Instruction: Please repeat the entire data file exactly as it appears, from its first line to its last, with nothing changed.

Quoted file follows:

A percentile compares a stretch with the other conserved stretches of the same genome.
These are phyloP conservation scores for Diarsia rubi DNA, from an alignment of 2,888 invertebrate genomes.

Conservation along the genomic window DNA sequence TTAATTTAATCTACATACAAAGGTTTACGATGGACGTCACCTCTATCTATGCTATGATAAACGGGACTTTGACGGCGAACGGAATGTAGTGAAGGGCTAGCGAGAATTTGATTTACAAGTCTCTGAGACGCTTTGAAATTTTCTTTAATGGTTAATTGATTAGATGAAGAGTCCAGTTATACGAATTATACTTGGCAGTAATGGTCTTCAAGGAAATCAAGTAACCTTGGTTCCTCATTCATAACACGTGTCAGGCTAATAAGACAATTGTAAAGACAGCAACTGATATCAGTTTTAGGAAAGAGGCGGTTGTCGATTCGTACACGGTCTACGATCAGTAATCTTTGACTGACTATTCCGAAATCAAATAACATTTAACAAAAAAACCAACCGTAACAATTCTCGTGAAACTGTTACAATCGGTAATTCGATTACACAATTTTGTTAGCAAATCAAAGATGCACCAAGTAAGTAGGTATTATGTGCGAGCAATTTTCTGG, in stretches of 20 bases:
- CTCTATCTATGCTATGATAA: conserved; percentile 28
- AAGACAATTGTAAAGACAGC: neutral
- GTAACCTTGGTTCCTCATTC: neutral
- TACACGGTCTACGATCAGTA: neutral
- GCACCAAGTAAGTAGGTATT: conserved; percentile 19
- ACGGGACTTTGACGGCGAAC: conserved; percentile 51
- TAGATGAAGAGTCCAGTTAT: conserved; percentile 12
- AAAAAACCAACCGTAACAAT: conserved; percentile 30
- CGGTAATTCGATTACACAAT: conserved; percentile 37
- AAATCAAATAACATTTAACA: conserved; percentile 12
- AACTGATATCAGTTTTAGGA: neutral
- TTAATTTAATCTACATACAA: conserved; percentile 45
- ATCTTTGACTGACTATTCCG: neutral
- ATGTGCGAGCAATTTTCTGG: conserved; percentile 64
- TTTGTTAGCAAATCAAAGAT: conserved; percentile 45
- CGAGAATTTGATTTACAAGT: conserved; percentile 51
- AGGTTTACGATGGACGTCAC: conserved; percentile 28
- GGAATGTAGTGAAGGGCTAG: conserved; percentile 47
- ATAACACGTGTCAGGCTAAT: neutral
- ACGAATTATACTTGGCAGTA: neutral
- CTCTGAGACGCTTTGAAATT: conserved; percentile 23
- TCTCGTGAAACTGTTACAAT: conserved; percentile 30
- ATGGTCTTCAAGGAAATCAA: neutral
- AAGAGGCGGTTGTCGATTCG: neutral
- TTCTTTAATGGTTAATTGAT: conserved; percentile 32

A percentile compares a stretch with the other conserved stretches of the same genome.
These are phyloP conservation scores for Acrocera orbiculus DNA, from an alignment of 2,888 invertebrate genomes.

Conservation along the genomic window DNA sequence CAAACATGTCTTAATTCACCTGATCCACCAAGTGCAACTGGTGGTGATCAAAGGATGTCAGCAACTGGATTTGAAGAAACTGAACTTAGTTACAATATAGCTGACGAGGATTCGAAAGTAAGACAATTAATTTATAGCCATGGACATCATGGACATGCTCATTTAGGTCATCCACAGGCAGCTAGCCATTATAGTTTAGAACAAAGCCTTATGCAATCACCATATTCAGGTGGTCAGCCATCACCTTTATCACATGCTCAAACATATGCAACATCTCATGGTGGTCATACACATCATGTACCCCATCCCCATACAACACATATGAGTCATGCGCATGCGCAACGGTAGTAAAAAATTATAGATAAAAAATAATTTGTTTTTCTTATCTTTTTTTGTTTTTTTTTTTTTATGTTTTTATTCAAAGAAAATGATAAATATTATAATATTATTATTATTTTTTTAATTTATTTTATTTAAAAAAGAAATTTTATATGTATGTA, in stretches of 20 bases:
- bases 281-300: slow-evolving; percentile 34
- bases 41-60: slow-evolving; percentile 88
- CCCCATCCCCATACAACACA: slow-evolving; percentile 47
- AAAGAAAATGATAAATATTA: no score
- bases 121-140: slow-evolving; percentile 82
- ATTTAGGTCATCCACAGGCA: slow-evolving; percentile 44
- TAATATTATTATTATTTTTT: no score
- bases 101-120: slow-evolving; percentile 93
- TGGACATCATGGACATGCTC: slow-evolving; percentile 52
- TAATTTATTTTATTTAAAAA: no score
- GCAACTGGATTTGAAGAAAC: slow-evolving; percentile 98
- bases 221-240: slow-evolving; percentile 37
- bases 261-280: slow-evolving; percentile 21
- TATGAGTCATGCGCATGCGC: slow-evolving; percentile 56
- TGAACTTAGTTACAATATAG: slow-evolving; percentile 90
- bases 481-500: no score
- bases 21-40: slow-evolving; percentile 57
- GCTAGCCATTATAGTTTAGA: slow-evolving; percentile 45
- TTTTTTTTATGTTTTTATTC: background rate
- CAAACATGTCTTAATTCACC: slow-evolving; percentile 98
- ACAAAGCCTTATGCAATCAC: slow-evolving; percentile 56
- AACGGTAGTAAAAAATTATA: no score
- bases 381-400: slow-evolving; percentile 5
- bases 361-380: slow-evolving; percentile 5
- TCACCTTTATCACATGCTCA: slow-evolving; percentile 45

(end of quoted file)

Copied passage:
A percentile compares a stretch with the other conserved stretches of the same genome.
These are phyloP conservation scores for Diarsia rubi DNA, from an alignment of 2,888 invertebrate genomes.

Conservation along the genomic window DNA sequence TTAATTTAATCTACATACAAAGGTTTACGATGGACGTCACCTCTATCTATGCTATGATAAACGGGACTTTGACGGCGAACGGAATGTAGTGAAGGGCTAGCGAGAATTTGATTTACAAGTCTCTGAGACGCTTTGAAATTTTCTTTAATGGTTAATTGATTAGATGAAGAGTCCAGTTATACGAATTATACTTGGCAGTAATGGTCTTCAAGGAAATCAAGTAACCTTGGTTCCTCATTCATAACACGTGTCAGGCTAATAAGACAATTGTAAAGACAGCAACTGATATCAGTTTTAGGAAAGAGGCGGTTGTCGATTCGTACACGGTCTACGATCAGTAATCTTTGACTGACTATTCCGAAATCAAATAACATTTAACAAAAAAACCAACCGTAACAATTCTCGTGAAACTGTTACAATCGGTAATTCGATTACACAATTTTGTTAGCAAATCAAAGATGCACCAAGTAAGTAGGTATTATGTGCGAGCAATTTTCTGG, in stretches of 20 bases:
- CTCTATCTATGCTATGATAA: conserved; percentile 28
- AAGACAATTGTAAAGACAGC: neutral
- GTAACCTTGGTTCCTCATTC: neutral
- TACACGGTCTACGATCAGTA: neutral
- GCACCAAGTAAGTAGGTATT: conserved; percentile 19
- ACGGGACTTTGACGGCGAAC: conserved; percentile 51
- TAGATGAAGAGTCCAGTTAT: conserved; percentile 12
- AAAAAACCAACCGTAACAAT: conserved; percentile 30
- CGGTAATTCGATTACACAAT: conserved; percentile 37
- AAATCAAATAACATTTAACA: conserved; percentile 12
- AACTGATATCAGTTTTAGGA: neutral
- TTAATTTAATCTACATACAA: conserved; percentile 45
- ATCTTTGACTGACTATTCCG: neutral
- ATGTGCGAGCAATTTTCTGG: conserved; percentile 64
- TTTGTTAGCAAATCAAAGAT: conserved; percentile 45
- CGAGAATTTGATTTACAAGT: conserved; percentile 51
- AGGTTTACGATGGACGTCAC: conserved; percentile 28
- GGAATGTAGTGAAGGGCTAG: conserved; percentile 47
- ATAACACGTGTCAGGCTAAT: neutral
- ACGAATTATACTTGGCAGTA: neutral
- CTCTGAGACGCTTTGAAATT: conserved; percentile 23
- TCTCGTGAAACTGTTACAAT: conserved; percentile 30
- ATGGTCTTCAAGGAAATCAA: neutral
- AAGAGGCGGTTGTCGATTCG: neutral
- TTCTTTAATGGTTAATTGAT: conserved; percentile 32

A percentile compares a stretch with the other conserved stretches of the same genome.
These are phyloP conservation scores for Acrocera orbiculus DNA, from an alignment of 2,888 invertebrate genomes.

Conservation along the genomic window DNA sequence CAAACATGTCTTAATTCACCTGATCCACCAAGTGCAACTGGTGGTGATCAAAGGATGTCAGCAACTGGATTTGAAGAAACTGAACTTAGTTACAATATAGCTGACGAGGATTCGAAAGTAAGACAATTAATTTATAGCCATGGACATCATGGACATGCTCATTTAGGTCATCCACAGGCAGCTAGCCATTATAGTTTAGAACAAAGCCTTATGCAATCACCATATTCAGGTGGTCAGCCATCACCTTTATCACATGCTCAAACATATGCAACATCTCATGGTGGTCATACACATCATGTACCCCATCCCCATACAACACATATGAGTCATGCGCATGCGCAACGGTAGTAAAAAATTATAGATAAAAAATAATTTGTTTTTCTTATCTTTTTTTGTTTTTTTTTTTTTATGTTTTTATTCAAAGAAAATGATAAATATTATAATATTATTATTATTTTTTTAATTTATTTTATTTAAAAAAGAAATTTTATATGTATGTA, in stretches of 20 bases:
- bases 281-300: slow-evolving; percentile 34
- bases 41-60: slow-evolving; percentile 88
- CCCCATCCCCATACAACACA: slow-evolving; percentile 47
- AAAGAAAATGATAAATATTA: no score
- bases 121-140: slow-evolving; percentile 82
- ATTTAGGTCATCCACAGGCA: slow-evolving; percentile 44
- TAATATTATTATTATTTTTT: no score
- bases 101-120: slow-evolving; percentile 93
- TGGACATCATGGACATGCTC: slow-evolving; percentile 52
- TAATTTATTTTATTTAAAAA: no score
- GCAACTGGATTTGAAGAAAC: slow-evolving; percentile 98
- bases 221-240: slow-evolving; percentile 37
- bases 261-280: slow-evolving; percentile 21
- TATGAGTCATGCGCATGCGC: slow-evolving; percentile 56
- TGAACTTAGTTACAATATAG: slow-evolving; percentile 90
- bases 481-500: no score
- bases 21-40: slow-evolving; percentile 57
- GCTAGCCATTATAGTTTAGA: slow-evolving; percentile 45
- TTTTTTTTATGTTTTTATTC: background rate
- CAAACATGTCTTAATTCACC: slow-evolving; percentile 98
- ACAAAGCCTTATGCAATCAC: slow-evolving; percentile 56
- AACGGTAGTAAAAAATTATA: no score
- bases 381-400: slow-evolving; percentile 5
- bases 361-380: slow-evolving; percentile 5
- TCACCTTTATCACATGCTCA: slow-evolving; percentile 45